So let us talk about abuse.  Let’s have this conversation out in the open and frequently.  Let us make everyone around us aware that we do not condone abuse, that we will ask if we suspect abuse, that we are vigilant, and that we will intervene to assist anyone who is being abused and needs our help.  We will shine light into every dark corner.

With that being said, I am going to share my story of abuse.  I have not really told anyone all of these details before, but I think it would be hypocritical to say we need to be open about violence without being perfectly truthful about my own history even if it was many years ago now.

I met a lovely soft-spoken young man named John in one of my college classes.  He was on the shorter side, lean, and had a handsome angular face.  I sat next to him one day and struck up a conversation.

We went on a few dates and got on well.  He very quickly and often told me he loved me.  I thought I was in love also.  He told me about his troubled youth, of being abused by a stranger in a park washroom, then of being abused by an uncle.  He was damaged emotionally and seemed to suffer, not surprisingly. from psychological trauma from these events.  And so when he “acted out” I thought, it was because of his past.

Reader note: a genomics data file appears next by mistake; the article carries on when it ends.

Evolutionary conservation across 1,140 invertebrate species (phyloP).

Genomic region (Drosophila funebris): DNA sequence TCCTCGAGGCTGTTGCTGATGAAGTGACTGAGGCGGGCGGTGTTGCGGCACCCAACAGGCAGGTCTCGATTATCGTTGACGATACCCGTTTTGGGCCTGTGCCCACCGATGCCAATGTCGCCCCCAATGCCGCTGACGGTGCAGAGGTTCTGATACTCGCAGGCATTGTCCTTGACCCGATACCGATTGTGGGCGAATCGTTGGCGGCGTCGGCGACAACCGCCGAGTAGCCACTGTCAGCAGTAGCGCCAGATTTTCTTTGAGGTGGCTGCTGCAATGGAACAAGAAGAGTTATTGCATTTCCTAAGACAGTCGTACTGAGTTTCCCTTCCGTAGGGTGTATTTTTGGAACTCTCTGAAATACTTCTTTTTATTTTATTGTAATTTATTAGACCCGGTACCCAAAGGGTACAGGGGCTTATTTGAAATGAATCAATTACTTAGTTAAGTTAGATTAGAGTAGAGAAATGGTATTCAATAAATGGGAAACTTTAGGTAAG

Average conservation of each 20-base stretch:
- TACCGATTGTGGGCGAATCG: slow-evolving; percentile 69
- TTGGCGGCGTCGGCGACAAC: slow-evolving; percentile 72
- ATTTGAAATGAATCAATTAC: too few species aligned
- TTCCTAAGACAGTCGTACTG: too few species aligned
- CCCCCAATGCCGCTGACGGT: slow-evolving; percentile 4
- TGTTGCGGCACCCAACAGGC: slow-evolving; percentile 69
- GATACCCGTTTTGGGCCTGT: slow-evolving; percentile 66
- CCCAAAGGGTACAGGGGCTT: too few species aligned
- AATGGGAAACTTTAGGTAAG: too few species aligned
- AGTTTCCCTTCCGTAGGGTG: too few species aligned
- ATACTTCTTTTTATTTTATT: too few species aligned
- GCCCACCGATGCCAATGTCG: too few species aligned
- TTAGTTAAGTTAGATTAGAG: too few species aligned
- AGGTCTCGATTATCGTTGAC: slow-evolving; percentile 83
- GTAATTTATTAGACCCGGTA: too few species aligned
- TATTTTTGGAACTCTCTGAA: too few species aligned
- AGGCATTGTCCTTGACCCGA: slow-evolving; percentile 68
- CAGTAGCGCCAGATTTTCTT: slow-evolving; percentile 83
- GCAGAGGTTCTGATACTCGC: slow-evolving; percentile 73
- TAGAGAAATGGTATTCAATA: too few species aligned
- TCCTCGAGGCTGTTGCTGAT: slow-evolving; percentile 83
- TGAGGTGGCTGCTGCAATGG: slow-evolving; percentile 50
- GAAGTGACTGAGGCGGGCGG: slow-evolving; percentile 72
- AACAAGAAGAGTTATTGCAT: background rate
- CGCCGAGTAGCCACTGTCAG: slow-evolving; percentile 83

He hated me spending any time with my male friends, and would have all out tantrums.  He’d call me repeatedly whenever I was out with a male friend and then leave me hateful messages if I did not answer the phone.  If I didn’t bow to his wishes he’s threaten to commit suicide.  If he knew where I was he would come to the bar and make a huge embarrassing scene in front of everyone.